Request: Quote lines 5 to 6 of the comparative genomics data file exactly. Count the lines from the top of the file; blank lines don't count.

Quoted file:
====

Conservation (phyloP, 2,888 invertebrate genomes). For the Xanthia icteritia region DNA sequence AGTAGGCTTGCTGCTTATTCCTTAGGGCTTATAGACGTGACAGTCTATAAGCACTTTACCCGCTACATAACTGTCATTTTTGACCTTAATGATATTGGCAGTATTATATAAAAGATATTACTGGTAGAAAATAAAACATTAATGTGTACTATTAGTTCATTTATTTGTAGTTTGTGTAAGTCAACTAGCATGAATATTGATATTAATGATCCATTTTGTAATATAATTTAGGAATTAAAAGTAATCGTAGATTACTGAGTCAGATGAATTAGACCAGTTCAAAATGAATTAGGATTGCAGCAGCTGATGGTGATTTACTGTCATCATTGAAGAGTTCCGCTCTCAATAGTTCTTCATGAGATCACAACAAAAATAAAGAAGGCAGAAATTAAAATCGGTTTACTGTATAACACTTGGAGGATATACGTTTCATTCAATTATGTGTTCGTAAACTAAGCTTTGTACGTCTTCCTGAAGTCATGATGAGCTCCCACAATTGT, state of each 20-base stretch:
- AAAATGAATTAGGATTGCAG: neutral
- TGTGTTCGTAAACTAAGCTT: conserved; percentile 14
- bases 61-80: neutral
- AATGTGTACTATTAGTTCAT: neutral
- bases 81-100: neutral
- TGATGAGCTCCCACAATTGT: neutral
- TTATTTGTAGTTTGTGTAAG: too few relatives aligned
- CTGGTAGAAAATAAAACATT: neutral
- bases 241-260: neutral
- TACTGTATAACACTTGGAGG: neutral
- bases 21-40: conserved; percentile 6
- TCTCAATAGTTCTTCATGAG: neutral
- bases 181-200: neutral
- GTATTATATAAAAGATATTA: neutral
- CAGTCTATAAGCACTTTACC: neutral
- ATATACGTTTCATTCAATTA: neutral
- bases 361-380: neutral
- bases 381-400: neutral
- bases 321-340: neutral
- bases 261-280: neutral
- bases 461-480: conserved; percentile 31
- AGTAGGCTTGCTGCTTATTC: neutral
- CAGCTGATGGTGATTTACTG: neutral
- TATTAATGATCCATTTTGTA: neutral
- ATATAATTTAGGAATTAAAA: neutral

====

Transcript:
- AATGTGTACTATTAGTTCAT: neutral
- bases 81-100: neutral